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. Last Updated: 07/27/2016

Moscow Halts Talks With Tbilisi

APA young demonstrator carrying a poster depicting Saakashvili as Hitler during a protest near the Georgian Embassy on Friday.
The Foreign Ministry said Friday that it has pulled out of talks with Georgia over disputes in separatist Georgian regions due to days of loud and abusive protests outside the Russian Embassy in Tbilisi.

The nonstop protest, organized more than a week ago by a group of Georgian computer programmers and Internet users, is calling for the withdrawal of Russian peacekeepers from breakaway Georgian regions South Ossetia and Abkhazia.

Protesters have been using laptop computers to project anti-war and anti-Russian slogans on the walls of the embassy and loudspeakers to play Georgian national and Russian anti-war songs, the Georgian online magazine Civil Georgia reported.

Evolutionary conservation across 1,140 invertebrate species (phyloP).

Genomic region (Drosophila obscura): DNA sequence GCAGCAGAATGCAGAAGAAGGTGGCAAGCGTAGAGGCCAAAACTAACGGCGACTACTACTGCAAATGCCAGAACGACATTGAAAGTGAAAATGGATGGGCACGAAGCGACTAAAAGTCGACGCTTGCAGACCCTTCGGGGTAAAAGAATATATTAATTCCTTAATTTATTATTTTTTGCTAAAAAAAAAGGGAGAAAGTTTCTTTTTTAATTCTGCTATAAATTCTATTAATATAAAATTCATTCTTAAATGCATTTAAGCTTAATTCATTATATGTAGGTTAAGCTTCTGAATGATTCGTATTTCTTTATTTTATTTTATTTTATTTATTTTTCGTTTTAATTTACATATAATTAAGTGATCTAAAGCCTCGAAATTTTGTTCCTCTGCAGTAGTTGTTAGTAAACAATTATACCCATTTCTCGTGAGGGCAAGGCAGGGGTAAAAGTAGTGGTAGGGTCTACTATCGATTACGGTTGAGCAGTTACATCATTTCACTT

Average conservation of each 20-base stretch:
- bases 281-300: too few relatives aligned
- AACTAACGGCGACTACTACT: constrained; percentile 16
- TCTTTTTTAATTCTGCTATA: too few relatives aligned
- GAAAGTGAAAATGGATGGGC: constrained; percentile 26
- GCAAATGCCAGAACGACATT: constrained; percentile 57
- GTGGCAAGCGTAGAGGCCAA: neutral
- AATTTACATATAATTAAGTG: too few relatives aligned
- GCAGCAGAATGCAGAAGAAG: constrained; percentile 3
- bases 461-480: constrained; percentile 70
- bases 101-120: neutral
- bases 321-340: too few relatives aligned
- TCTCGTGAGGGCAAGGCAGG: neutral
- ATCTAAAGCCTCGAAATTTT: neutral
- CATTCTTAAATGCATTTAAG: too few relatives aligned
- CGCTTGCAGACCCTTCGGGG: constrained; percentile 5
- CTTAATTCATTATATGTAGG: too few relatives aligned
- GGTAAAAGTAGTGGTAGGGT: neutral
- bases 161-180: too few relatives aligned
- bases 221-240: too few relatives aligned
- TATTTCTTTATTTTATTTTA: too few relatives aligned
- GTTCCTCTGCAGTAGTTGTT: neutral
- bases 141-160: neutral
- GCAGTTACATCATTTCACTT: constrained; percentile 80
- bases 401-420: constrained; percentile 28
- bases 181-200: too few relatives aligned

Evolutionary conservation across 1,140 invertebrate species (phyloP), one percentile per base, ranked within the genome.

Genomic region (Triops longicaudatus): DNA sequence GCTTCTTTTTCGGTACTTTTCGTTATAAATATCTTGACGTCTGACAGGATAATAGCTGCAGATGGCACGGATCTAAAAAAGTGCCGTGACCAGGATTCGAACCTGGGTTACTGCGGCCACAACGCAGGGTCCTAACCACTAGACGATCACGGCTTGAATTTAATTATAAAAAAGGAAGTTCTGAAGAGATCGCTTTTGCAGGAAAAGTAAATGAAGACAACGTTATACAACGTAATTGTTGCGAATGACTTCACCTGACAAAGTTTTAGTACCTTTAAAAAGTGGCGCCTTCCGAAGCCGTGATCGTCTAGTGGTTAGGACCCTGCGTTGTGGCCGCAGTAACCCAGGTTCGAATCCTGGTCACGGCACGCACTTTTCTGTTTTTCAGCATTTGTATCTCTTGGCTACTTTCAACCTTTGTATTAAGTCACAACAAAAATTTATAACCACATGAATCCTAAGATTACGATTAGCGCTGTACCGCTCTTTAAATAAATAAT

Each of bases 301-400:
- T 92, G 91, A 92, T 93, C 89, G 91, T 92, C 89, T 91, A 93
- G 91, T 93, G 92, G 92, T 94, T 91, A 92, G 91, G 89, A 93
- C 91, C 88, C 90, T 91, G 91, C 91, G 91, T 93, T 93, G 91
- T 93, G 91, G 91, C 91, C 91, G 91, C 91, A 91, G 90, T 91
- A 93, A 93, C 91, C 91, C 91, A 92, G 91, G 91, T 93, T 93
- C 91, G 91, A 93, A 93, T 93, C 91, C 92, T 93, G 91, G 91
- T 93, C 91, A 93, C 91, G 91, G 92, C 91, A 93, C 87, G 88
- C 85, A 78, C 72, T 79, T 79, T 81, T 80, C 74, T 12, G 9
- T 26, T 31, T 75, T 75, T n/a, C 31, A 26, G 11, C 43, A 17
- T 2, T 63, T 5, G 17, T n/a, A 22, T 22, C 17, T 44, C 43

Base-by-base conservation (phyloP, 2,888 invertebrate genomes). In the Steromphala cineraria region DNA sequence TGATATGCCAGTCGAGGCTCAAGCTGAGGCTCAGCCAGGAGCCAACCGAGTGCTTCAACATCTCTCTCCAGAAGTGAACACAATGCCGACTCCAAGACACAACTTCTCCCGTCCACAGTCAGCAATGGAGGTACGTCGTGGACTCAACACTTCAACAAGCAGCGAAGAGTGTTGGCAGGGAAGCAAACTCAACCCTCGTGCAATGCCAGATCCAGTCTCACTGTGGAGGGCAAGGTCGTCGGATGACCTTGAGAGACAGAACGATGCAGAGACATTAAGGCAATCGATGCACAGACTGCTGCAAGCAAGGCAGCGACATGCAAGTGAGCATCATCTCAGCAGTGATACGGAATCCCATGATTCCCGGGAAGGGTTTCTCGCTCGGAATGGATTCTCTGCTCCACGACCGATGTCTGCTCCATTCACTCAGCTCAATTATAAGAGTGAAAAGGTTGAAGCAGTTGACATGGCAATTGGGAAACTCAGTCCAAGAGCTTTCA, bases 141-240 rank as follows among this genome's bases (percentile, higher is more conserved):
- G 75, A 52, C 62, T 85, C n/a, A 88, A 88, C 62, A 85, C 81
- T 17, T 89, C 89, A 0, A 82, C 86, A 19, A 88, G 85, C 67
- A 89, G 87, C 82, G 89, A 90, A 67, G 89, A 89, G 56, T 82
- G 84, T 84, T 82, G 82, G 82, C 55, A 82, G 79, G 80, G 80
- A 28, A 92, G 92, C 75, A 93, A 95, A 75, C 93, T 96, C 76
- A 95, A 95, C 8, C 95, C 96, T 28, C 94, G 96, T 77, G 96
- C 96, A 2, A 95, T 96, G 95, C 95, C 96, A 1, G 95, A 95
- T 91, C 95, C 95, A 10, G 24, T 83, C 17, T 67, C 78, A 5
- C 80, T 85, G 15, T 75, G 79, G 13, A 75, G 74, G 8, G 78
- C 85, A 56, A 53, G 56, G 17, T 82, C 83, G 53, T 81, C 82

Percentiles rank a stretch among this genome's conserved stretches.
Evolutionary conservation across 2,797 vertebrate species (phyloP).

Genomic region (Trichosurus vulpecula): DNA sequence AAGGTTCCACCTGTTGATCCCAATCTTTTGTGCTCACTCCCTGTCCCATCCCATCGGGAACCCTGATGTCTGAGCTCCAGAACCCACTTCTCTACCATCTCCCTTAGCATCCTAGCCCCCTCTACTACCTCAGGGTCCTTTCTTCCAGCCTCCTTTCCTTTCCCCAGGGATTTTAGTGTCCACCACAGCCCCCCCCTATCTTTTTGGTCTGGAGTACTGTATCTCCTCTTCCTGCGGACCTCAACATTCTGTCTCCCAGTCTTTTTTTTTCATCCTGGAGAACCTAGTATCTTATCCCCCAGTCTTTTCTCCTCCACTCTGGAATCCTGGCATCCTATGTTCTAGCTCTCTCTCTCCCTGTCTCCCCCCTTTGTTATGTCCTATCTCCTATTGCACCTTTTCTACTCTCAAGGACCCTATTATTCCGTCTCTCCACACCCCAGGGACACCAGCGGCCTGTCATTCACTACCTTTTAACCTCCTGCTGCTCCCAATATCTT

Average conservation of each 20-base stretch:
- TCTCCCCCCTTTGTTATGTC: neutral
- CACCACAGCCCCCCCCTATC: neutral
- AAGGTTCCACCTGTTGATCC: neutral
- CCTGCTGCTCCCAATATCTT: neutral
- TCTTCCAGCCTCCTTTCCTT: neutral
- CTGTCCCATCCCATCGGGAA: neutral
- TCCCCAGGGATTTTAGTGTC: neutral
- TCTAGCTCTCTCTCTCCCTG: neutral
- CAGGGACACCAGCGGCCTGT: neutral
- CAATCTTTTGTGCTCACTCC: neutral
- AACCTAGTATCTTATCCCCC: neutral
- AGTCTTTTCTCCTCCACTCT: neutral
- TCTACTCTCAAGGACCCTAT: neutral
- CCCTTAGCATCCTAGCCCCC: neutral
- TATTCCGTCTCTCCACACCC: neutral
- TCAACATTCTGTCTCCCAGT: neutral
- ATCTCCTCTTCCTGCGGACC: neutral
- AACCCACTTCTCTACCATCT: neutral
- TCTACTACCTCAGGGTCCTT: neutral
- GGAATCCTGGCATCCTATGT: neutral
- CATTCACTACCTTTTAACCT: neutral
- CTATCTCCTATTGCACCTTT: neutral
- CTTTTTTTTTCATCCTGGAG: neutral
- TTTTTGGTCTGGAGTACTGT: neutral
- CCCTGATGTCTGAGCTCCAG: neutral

"While the scenes of bacchanalia outside the Russian Embassy in Tbilisi continue, it will be impossible to hold any contacts or talks with Georgia, either on military issues or a 'big' agreement," the Foreign Ministry said in a statement.

"There is no doubt that the disturbance is going on with the knowledge and evident permission of the authorities," it said, adding that the complicity of the Georgian government was a breach of the Vienna Convention on diplomatic relations.

The ministry also said the embassy has stopped issuing visas to Georgians who want to visit Russia, where tens of thousands of Georgians despairing of employment at home work or do business.

The Russian Embassy sent a protest note to the Georgian government last Tuesday. "They [the protesters] do not allow the embassy to work normally and our employees and their families to sleep," embassy spokesman Yevgeny Ivanov said, Civil Georgia reported.

Meanwhile, several hundred South Ossetian protesters and Russian nationalists rallied Friday outside the Georgian Embassy in Moscow holding portraits of Saakashvili depicted as Adolf Hitler.

Georgia accuses Moscow of backing separatists in South Ossetia, which seeks a union with Russia, and Abkhazia.

(Reuters, MT)